Passing into Heimaey harbor

Day Trip to Vestmannaeyjar

When we first traveled to Iceland in 2007, a day excursion to the Westman Islands (Vestmannaeyjar) would have been very time consuming. Until recently the only ferry that ran to the islands departed from Þorlákshöfn. This small port is close to Reykjavík but quite distant from Vík, a picturesque fishing village from which on a clear day, the islands can be seen.  I remember them appearing tantalizing close, but wondering why there was no closer ferry, especially since the main land comes within 11 km.

The Icelandic gods must have read my thoughts for in 2010 they built a ferry at the closest tongue of land and rather than taking the almost 3 hours from the original port, the journey across from Landeyjahöfn is a mere 30 minutes. This coupled with the relatively short (~1 hour) drive from Vík (where we choose to stay a second time) meant that a day trip to the Westman’s was eminently doable.

Vestmannaeyjar (“Islands of the West Men”) is named for early Irish slaves brought by the Norsemen. (Never mind that Ireland is actually east of Iceland….the early Norse had very rudimentary GPS.) As in most saga-esque stories from the Settlement Days (Iceland was first settled in the 9th century by migrating Norsemen), somebody got pissed and killed someone else and then someone else’s family took revenge and killed the original somebodies. (Though many of the Icelandic Sagas can be reduced thusly, the joy in reading them lies with the twists and turns of the modi operandi.) In this case, around 875 A.D., the Irish slaves of one Hjörleifr Hródmarsson, reacted strongly to being mistreated (as is wont to happen), revolted and killed him. They then fled to Vestmannaeyjar. No happy ending here, of course, as Ingólfr Arnarson, is both the first reported Norse settler of Iceland, and, unfortunately for the self-freed Irish, also the blood brother of Hjörleifr. You can see how this would be played out, no? Vengeance is mine, sayeth the Norseman, and indeed Ingólfr and his troop set sail for the islands and proceeded to slaughter the West Men. From then on, the small island chain became Vestmannaeyjar.

Comprised of 15 proper islands and an assortment of sea stacks and skerries, the islands were created relatively recently by the combined efforts of some 70-80 volcanoes, both above and below the sea. Indeed the newest island, Surtsey, was birthed in 1963, whilst the main, largest, and only inhibited island of Heimaey (“Home Island”), had its last eruption in front of the world’s cameras in 1973. The inhabitants of the island — all 5000 of them — were evacuated as the lava flow consumed about half of the main and only town on the island. Our goal today, once we arrived, was to wander the port town, climb the volcano that caused such mischief and perhaps even a second, older, but taller one next to it. First we had to get there.

If you want to take your vehicle to Heimaey you may, though it costs much more than if you pay as a pedestrian. Also, with the island being merely 5.2 square miles in size, a car seemed unnecessary. The 30 minute voyage was both pleasant and for a photographer, a visual treat. The ferry skirts two small islands, Elliðaey and Bjarnarey, both featuring improbably located lodges high above cliffs but on sprawls of vivid green turf. Approaching the harbor of Heimaey, from the port side you can see just how close the 1973 eruption of Eldfell came to closing the port, thereby stranding the townspeople. The lava flow actually reduced the harbor neck quite significantly, as evidenced by the blocks of encroaching black basalt. I was more enamored with the view of the starboard side, however. We came quite close to the mass of high cliffs that make up the low but very steep mountains of Heimaklettur and Yztiklettur. The rock has been weirdly eroded and you can spot sea caves. They make great photographic subjects, as does the port itself, with its multi-hued ships and boats.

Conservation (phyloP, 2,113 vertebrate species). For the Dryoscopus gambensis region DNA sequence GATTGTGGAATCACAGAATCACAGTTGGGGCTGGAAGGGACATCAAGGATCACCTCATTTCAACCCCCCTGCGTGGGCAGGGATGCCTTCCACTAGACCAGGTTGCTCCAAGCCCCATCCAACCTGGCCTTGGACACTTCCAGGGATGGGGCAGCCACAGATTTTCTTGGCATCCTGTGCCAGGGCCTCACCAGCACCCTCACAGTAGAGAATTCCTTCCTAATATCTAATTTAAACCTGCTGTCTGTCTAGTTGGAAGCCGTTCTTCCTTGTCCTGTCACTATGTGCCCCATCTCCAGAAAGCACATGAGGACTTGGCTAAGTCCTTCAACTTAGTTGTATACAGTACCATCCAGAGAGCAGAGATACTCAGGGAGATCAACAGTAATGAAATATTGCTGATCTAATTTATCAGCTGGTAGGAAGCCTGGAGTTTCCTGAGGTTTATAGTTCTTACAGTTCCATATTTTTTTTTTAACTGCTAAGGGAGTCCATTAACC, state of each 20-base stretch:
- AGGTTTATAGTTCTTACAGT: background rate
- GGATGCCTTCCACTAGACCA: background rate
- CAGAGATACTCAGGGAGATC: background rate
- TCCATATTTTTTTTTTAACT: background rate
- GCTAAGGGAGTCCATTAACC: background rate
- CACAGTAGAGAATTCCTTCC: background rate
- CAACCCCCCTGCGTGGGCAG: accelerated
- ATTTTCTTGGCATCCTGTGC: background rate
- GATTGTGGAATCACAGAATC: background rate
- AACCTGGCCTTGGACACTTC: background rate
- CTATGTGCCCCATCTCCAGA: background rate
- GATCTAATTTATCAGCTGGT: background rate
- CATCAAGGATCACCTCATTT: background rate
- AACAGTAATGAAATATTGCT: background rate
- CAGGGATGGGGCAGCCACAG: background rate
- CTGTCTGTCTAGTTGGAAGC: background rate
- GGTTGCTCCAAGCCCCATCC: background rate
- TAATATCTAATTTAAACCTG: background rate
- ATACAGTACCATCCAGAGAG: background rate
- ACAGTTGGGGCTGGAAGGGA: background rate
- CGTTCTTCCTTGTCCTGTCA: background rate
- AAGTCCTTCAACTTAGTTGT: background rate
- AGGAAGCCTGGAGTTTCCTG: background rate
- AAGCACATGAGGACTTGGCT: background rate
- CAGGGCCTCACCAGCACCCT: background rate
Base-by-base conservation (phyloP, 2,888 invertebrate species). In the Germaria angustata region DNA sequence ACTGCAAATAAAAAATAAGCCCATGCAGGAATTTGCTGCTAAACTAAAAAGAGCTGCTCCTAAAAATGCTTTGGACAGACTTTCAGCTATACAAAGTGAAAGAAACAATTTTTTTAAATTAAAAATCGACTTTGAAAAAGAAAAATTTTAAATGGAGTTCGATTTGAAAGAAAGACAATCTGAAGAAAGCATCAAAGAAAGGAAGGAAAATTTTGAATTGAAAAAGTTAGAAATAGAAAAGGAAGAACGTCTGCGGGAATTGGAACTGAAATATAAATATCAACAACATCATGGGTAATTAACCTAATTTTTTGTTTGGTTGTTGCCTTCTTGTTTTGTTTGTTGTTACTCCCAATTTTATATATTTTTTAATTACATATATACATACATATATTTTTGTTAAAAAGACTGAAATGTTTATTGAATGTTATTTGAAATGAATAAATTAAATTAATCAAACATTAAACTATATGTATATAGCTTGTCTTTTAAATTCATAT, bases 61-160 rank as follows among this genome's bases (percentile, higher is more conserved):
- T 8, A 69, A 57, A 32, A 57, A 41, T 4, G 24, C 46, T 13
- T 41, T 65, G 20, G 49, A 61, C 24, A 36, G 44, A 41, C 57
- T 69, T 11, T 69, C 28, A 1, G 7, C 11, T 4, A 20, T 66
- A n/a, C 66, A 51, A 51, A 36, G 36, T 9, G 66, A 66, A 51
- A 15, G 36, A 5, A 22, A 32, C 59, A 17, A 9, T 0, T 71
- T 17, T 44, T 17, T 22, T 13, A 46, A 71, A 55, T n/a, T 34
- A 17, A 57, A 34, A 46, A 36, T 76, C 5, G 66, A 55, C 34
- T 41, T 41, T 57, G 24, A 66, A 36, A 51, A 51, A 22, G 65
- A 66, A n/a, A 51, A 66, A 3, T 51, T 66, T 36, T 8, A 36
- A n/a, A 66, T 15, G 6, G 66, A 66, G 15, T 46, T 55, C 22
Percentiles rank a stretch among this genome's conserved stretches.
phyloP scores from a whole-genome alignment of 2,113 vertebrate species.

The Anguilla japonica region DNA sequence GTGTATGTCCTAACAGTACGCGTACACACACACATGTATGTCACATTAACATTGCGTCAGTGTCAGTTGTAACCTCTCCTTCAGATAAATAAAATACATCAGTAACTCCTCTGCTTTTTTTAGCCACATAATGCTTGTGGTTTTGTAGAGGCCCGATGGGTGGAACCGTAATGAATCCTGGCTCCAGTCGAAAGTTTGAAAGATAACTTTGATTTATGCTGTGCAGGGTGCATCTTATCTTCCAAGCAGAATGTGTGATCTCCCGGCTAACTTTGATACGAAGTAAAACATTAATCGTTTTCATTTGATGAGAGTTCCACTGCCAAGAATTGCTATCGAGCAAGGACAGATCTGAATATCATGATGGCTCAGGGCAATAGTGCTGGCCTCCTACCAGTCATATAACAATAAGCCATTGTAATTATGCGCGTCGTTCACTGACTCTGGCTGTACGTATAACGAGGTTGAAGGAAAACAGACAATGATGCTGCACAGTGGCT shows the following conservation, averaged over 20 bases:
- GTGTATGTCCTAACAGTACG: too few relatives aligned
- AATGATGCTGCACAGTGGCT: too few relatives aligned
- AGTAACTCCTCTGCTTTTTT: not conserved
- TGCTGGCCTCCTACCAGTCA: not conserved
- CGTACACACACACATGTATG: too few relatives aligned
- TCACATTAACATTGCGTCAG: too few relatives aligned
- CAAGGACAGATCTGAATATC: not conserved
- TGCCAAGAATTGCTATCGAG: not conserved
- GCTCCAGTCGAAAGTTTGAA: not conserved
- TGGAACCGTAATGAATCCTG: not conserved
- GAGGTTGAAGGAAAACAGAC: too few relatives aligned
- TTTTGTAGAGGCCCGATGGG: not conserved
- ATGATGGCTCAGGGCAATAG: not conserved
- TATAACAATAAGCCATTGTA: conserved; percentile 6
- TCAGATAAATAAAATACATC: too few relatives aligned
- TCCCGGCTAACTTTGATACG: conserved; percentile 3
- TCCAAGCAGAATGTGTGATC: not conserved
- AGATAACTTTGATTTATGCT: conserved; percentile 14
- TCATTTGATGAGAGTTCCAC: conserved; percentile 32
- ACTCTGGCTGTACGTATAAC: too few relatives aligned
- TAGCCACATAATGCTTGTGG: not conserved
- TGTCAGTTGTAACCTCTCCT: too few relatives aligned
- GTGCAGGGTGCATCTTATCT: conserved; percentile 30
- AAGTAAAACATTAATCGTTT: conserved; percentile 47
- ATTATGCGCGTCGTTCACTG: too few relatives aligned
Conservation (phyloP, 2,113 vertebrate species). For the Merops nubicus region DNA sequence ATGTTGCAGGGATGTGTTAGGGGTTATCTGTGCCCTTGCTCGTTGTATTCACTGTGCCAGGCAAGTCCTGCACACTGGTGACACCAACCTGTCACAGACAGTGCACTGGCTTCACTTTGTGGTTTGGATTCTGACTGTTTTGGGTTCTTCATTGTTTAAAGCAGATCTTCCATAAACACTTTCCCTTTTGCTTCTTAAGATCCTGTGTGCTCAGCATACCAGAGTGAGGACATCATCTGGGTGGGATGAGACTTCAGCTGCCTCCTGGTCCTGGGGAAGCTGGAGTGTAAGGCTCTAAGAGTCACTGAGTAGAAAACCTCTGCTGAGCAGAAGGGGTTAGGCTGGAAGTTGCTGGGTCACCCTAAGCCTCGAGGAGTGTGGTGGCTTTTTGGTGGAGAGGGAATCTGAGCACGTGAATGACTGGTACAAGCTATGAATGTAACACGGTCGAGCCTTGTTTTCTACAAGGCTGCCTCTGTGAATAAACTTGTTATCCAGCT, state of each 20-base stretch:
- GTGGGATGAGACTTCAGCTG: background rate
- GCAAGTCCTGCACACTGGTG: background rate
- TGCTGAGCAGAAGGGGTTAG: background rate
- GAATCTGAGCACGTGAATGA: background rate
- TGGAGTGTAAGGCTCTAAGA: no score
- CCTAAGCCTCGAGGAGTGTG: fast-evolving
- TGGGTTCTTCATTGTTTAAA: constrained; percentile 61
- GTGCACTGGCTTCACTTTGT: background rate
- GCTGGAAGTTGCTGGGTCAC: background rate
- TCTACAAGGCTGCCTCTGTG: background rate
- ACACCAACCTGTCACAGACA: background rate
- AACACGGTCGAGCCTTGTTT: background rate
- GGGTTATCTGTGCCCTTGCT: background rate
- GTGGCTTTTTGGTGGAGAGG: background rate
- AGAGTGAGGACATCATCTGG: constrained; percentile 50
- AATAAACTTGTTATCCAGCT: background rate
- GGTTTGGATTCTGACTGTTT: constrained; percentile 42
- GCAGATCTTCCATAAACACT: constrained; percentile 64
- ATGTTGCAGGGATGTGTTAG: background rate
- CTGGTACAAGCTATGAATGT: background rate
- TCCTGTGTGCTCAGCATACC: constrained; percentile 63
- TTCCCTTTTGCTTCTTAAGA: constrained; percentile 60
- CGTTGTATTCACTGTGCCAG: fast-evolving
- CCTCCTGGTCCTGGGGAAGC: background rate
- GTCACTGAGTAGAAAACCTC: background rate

We have arrived…

Next post: Cold Lunch on a Warm Volcano


Eyjafjallajökull, still brooding after its 2010 eruptions


The Westman’s, 11 kilometers away from Landeyjahöfn ferry

Elliðaey and Eyjafjallajökull beyond

Elliðaey and Eyjafjallajökull beyond

Lodge on Elliðaey


Heimaey: Rock and water

Heimaey: Rock and water

Heimaey Harbour

Cliff Walls of Heimaklettur in Heimaey Harbour

Passing into Heimaey harbor

Passing through the narrow gap between Yztiklettur and the 1973 lava flows

Heimaey Port

Heimaey Port

Heimaey Port

Heimaey Port

2 thoughts on “Day Trip to Vestmannaeyjar

  1. Just gorgeous photos of what must be a gorgeous place. I am greener than the turf in these pictures with envy. It must be quite awesome to visit. Just a note on the possible origin of name. Although Ireland is east of Iceland, it is west of Scandinavia, so the name “West Men” may have been given to the Irish, not by the Norse after they arrived in Iceland, but previously when they sailed from Scandinavia. I don’t know that that’s true, but it makes geographic sense, and seafarers probably knew east from west and north from south, else they would sail off into that portion of the map where the caption reads: “Here be monsters.” Be that as it may, many, many thanks for sharing these stupendous photos and your splendid travelog. Bliss for armchair explorers.

    • Thanks Roy for taking the time to read and reply. You supposition about the origin of “West Men” could well be correct. Despite my tongue-in-cheek-ism about the Norse not having GPS, it is no doubt more likely that they are far the better natural navigators then most modern folks walking/driving about with their GPSes. In fact, I believe that the devices have made us more dependent on not knowing our way around or how to read maps!

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